Further potential additives include solubility enhancing agents, such as substances that form inclusion compounds with active ingredients. Such agents may be useful in improving the properties of very insoluble and/or unstable actives. In general, these substances are doughnut-shaped molecules with hydrophobic internal cavities and hydrophilic exteriors. Insoluble and/or instable actives may fit within the hydrophobic cavity, thereby producing an inclusion complex, which is soluble in water. Accordingly, the formation of the inclusion complex permits very insoluble and/or instable actives to be dissolved in water. A particularly desirable example of such agents are cyclodextrins, which are cyclic carbohydrates derived from starch. Other similar substances, however, are considered well within the scope of the present invention.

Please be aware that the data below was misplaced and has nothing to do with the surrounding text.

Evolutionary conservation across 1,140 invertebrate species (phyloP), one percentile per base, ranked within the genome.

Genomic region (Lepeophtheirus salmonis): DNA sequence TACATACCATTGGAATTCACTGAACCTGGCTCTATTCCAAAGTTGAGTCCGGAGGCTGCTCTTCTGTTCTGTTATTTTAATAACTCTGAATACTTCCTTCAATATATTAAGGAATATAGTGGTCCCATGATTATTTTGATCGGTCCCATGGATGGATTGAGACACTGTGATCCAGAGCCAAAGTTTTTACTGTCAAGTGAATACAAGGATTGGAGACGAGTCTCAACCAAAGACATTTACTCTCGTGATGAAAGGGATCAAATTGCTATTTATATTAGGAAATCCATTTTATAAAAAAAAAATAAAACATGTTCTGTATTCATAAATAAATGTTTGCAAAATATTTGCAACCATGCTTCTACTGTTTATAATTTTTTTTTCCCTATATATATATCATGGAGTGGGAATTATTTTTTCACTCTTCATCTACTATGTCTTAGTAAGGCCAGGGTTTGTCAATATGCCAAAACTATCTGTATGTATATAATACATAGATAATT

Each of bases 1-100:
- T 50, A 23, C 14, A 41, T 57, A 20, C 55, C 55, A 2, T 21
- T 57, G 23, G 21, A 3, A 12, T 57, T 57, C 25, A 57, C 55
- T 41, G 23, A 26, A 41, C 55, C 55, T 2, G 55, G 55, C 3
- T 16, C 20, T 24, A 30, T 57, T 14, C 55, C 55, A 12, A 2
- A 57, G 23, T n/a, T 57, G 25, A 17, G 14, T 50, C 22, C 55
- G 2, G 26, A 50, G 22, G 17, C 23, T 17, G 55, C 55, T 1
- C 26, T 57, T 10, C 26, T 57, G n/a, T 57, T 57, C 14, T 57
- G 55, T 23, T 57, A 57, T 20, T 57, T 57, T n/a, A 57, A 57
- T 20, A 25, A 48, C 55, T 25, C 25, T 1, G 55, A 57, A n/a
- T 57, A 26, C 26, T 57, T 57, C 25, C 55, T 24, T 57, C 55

Suitable coloring agents include food, drug and cosmetic colors (FD&C), drug and cosmetic colors (D&C), or external drug and cosmetic colors (Ext. D&C). These colors are dyes, their corresponding lakes, and certain natural and derived colorants. Lakes are dyes absorbed on aluminum hydroxide.
 Other examples of coloring agents include known azo dyes, organic or inorganic pigments, or coloring agents of natural origin. Inorganic pigments are preferred, such as the oxides or iron or titanium, these oxides, being added in concentrations ranging from about 0.001 to about 10%, and preferably about 0.5 to about 3%, based on the weight of all the components.